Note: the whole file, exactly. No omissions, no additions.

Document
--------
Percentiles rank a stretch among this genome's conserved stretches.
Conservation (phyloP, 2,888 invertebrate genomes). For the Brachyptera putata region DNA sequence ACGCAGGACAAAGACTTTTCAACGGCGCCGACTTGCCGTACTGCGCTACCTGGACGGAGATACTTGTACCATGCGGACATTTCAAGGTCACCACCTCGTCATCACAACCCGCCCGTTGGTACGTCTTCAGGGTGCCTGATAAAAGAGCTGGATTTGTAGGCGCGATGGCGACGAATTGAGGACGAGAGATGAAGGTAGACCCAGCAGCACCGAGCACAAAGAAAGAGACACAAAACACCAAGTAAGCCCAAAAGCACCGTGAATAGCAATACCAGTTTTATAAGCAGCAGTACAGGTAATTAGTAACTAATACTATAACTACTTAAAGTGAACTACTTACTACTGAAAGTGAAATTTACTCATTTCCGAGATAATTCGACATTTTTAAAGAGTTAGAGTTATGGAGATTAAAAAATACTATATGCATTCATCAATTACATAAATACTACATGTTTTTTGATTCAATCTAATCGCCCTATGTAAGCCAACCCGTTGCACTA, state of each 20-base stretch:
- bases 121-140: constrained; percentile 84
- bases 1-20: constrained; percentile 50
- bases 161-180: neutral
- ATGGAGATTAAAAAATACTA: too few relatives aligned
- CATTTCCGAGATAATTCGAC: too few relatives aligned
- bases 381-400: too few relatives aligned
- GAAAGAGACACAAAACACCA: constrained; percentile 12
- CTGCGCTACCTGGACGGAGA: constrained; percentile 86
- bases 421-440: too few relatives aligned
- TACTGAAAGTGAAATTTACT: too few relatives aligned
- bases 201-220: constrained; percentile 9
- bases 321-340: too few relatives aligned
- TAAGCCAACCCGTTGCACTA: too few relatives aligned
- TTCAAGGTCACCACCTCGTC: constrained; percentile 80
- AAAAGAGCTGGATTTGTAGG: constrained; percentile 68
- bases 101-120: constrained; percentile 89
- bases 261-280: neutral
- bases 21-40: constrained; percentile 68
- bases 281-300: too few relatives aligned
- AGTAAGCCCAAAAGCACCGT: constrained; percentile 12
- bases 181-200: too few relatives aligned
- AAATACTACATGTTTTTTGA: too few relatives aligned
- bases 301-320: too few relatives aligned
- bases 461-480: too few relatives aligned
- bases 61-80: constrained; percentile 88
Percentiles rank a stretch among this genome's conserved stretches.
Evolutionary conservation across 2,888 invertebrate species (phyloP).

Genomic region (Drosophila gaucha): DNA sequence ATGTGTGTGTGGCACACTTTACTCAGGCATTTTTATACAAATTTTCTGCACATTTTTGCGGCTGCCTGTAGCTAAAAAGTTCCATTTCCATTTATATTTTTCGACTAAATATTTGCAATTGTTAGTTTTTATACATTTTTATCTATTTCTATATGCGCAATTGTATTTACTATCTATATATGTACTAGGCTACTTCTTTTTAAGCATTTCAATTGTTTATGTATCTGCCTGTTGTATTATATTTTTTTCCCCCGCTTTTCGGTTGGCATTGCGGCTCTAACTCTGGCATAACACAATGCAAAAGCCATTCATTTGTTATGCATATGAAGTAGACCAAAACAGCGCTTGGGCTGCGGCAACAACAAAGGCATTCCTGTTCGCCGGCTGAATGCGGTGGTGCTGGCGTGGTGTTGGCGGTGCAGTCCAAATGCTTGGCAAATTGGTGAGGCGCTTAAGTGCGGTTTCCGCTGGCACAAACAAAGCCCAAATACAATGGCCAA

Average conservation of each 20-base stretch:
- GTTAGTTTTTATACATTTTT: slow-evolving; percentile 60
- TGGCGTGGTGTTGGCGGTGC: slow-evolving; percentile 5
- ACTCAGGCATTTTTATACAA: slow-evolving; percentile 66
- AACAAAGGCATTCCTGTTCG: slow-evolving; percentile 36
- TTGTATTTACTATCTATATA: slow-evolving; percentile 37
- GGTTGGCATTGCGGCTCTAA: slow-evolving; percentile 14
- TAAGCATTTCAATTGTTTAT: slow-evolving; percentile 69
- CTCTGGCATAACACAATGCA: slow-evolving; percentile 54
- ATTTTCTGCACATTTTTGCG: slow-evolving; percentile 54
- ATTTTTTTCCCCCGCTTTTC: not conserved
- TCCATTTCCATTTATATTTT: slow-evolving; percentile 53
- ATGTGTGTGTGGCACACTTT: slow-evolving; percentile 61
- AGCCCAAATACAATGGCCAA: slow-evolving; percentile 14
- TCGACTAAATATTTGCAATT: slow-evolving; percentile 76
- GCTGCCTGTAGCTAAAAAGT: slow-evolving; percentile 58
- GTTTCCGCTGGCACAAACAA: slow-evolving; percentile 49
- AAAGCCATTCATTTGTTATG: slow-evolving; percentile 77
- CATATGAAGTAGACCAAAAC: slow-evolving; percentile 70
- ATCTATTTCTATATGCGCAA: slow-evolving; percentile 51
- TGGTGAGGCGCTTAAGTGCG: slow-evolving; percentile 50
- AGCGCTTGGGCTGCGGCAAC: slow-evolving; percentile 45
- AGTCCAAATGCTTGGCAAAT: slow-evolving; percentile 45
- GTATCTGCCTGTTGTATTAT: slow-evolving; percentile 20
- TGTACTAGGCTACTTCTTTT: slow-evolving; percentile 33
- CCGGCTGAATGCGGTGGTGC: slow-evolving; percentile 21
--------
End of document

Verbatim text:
Percentiles rank a stretch among this genome's conserved stretches.
Conservation (phyloP, 2,888 invertebrate genomes). For the Brachyptera putata region DNA sequence ACGCAGGACAAAGACTTTTCAACGGCGCCGACTTGCCGTACTGCGCTACCTGGACGGAGATACTTGTACCATGCGGACATTTCAAGGTCACCACCTCGTCATCACAACCCGCCCGTTGGTACGTCTTCAGGGTGCCTGATAAAAGAGCTGGATTTGTAGGCGCGATGGCGACGAATTGAGGACGAGAGATGAAGGTAGACCCAGCAGCACCGAGCACAAAGAAAGAGACACAAAACACCAAGTAAGCCCAAAAGCACCGTGAATAGCAATACCAGTTTTATAAGCAGCAGTACAGGTAATTAGTAACTAATACTATAACTACTTAAAGTGAACTACTTACTACTGAAAGTGAAATTTACTCATTTCCGAGATAATTCGACATTTTTAAAGAGTTAGAGTTATGGAGATTAAAAAATACTATATGCATTCATCAATTACATAAATACTACATGTTTTTTGATTCAATCTAATCGCCCTATGTAAGCCAACCCGTTGCACTA, state of each 20-base stretch:
- bases 121-140: constrained; percentile 84
- bases 1-20: constrained; percentile 50
- bases 161-180: neutral
- ATGGAGATTAAAAAATACTA: too few relatives aligned
- CATTTCCGAGATAATTCGAC: too few relatives aligned
- bases 381-400: too few relatives aligned
- GAAAGAGACACAAAACACCA: constrained; percentile 12
- CTGCGCTACCTGGACGGAGA: constrained; percentile 86
- bases 421-440: too few relatives aligned
- TACTGAAAGTGAAATTTACT: too few relatives aligned
- bases 201-220: constrained; percentile 9
- bases 321-340: too few relatives aligned
- TAAGCCAACCCGTTGCACTA: too few relatives aligned
- TTCAAGGTCACCACCTCGTC: constrained; percentile 80
- AAAAGAGCTGGATTTGTAGG: constrained; percentile 68
- bases 101-120: constrained; percentile 89
- bases 261-280: neutral
- bases 21-40: constrained; percentile 68
- bases 281-300: too few relatives aligned
- AGTAAGCCCAAAAGCACCGT: constrained; percentile 12
- bases 181-200: too few relatives aligned
- AAATACTACATGTTTTTTGA: too few relatives aligned
- bases 301-320: too few relatives aligned
- bases 461-480: too few relatives aligned
- bases 61-80: constrained; percentile 88
Percentiles rank a stretch among this genome's conserved stretches.
Evolutionary conservation across 2,888 invertebrate species (phyloP).

Genomic region (Drosophila gaucha): DNA sequence ATGTGTGTGTGGCACACTTTACTCAGGCATTTTTATACAAATTTTCTGCACATTTTTGCGGCTGCCTGTAGCTAAAAAGTTCCATTTCCATTTATATTTTTCGACTAAATATTTGCAATTGTTAGTTTTTATACATTTTTATCTATTTCTATATGCGCAATTGTATTTACTATCTATATATGTACTAGGCTACTTCTTTTTAAGCATTTCAATTGTTTATGTATCTGCCTGTTGTATTATATTTTTTTCCCCCGCTTTTCGGTTGGCATTGCGGCTCTAACTCTGGCATAACACAATGCAAAAGCCATTCATTTGTTATGCATATGAAGTAGACCAAAACAGCGCTTGGGCTGCGGCAACAACAAAGGCATTCCTGTTCGCCGGCTGAATGCGGTGGTGCTGGCGTGGTGTTGGCGGTGCAGTCCAAATGCTTGGCAAATTGGTGAGGCGCTTAAGTGCGGTTTCCGCTGGCACAAACAAAGCCCAAATACAATGGCCAA

Average conservation of each 20-base stretch:
- GTTAGTTTTTATACATTTTT: slow-evolving; percentile 60
- TGGCGTGGTGTTGGCGGTGC: slow-evolving; percentile 5
- ACTCAGGCATTTTTATACAA: slow-evolving; percentile 66
- AACAAAGGCATTCCTGTTCG: slow-evolving; percentile 36
- TTGTATTTACTATCTATATA: slow-evolving; percentile 37
- GGTTGGCATTGCGGCTCTAA: slow-evolving; percentile 14
- TAAGCATTTCAATTGTTTAT: slow-evolving; percentile 69
- CTCTGGCATAACACAATGCA: slow-evolving; percentile 54
- ATTTTCTGCACATTTTTGCG: slow-evolving; percentile 54
- ATTTTTTTCCCCCGCTTTTC: not conserved
- TCCATTTCCATTTATATTTT: slow-evolving; percentile 53
- ATGTGTGTGTGGCACACTTT: slow-evolving; percentile 61
- AGCCCAAATACAATGGCCAA: slow-evolving; percentile 14
- TCGACTAAATATTTGCAATT: slow-evolving; percentile 76
- GCTGCCTGTAGCTAAAAAGT: slow-evolving; percentile 58
- GTTTCCGCTGGCACAAACAA: slow-evolving; percentile 49
- AAAGCCATTCATTTGTTATG: slow-evolving; percentile 77
- CATATGAAGTAGACCAAAAC: slow-evolving; percentile 70
- ATCTATTTCTATATGCGCAA: slow-evolving; percentile 51
- TGGTGAGGCGCTTAAGTGCG: slow-evolving; percentile 50
- AGCGCTTGGGCTGCGGCAAC: slow-evolving; percentile 45
- AGTCCAAATGCTTGGCAAAT: slow-evolving; percentile 45
- GTATCTGCCTGTTGTATTAT: slow-evolving; percentile 20
- TGTACTAGGCTACTTCTTTT: slow-evolving; percentile 33
- CCGGCTGAATGCGGTGGTGC: slow-evolving; percentile 21